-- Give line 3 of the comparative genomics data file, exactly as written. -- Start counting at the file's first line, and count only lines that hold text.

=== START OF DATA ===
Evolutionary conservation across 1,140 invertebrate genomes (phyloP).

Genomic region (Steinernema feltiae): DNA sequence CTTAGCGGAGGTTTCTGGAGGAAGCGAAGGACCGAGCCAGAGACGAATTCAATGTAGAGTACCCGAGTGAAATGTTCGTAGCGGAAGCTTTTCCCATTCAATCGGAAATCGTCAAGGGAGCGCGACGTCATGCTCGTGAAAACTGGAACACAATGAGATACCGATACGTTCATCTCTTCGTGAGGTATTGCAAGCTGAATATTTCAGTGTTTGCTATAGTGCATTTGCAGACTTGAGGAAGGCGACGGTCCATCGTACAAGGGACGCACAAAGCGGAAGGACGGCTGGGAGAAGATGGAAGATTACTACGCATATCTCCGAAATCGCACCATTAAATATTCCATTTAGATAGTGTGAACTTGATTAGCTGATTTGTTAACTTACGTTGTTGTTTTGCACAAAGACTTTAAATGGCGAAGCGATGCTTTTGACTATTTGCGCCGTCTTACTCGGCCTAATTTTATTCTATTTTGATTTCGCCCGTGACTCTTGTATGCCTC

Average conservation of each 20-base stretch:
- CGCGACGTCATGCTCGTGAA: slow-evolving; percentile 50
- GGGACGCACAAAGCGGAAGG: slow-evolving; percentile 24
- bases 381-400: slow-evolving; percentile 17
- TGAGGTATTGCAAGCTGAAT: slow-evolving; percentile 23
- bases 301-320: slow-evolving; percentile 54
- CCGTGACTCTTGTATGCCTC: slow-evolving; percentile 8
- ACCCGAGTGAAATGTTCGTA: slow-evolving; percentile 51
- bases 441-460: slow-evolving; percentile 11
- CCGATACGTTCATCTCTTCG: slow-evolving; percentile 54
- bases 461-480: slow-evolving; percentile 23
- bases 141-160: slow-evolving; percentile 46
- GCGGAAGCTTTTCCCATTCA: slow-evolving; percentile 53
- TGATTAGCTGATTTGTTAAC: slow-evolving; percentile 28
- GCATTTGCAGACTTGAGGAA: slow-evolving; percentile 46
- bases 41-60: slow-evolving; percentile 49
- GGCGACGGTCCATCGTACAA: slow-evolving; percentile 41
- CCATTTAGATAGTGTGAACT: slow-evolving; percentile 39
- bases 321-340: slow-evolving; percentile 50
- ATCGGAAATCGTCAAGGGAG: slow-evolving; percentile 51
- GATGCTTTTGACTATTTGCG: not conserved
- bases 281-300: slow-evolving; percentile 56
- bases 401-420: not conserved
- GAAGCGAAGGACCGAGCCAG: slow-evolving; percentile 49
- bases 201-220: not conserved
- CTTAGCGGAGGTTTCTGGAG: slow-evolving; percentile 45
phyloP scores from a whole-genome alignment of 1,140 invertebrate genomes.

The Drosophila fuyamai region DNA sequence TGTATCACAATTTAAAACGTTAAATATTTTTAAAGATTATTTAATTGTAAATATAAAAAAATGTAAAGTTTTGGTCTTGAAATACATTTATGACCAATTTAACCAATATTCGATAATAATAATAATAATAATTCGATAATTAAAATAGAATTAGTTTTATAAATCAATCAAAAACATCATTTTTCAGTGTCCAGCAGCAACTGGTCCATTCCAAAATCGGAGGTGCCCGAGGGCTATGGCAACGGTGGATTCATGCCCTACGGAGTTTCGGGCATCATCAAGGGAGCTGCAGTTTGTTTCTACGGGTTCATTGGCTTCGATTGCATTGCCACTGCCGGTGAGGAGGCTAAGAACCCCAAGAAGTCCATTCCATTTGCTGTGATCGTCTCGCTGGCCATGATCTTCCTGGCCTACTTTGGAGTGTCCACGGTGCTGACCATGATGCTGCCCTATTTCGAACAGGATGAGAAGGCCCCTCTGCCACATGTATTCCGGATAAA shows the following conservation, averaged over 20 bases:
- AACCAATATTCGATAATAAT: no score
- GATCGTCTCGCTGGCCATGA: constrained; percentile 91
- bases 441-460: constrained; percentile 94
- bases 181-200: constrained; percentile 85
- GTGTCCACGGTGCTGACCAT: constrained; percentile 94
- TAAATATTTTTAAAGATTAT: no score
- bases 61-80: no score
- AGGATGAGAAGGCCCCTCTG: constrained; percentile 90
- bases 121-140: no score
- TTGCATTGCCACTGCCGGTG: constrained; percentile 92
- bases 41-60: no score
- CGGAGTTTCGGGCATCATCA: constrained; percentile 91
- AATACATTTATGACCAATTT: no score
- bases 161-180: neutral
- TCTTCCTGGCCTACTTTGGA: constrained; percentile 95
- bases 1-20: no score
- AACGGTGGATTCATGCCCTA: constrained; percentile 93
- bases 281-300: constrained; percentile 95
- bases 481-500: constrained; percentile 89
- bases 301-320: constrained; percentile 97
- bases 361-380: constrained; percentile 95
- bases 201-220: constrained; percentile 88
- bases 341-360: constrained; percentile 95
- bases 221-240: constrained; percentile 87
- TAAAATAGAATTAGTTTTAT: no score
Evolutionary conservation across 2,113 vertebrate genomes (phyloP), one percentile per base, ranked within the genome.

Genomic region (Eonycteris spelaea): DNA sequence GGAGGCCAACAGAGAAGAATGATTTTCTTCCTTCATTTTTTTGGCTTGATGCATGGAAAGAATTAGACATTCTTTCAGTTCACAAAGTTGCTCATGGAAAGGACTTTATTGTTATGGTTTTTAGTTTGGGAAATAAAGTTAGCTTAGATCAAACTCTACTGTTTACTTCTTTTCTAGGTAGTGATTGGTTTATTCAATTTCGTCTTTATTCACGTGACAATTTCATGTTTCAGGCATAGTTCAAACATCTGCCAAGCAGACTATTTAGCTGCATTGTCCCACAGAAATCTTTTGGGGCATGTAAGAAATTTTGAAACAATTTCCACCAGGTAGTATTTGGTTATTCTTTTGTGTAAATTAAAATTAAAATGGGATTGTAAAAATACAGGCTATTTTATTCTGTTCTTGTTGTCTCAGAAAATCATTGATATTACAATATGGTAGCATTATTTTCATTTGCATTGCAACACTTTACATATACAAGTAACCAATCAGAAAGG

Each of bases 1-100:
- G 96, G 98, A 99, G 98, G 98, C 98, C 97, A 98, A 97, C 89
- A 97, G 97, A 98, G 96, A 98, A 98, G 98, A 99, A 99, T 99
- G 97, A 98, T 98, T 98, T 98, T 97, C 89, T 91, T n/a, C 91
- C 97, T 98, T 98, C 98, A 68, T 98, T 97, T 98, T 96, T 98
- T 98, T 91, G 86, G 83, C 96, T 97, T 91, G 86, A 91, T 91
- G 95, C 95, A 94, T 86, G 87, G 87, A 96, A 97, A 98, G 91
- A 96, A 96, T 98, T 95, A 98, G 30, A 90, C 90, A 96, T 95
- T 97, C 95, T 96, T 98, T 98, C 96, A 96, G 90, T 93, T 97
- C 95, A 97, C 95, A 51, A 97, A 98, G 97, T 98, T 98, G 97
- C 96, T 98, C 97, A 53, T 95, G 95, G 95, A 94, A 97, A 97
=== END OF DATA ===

Average conservation of each 20-base stretch: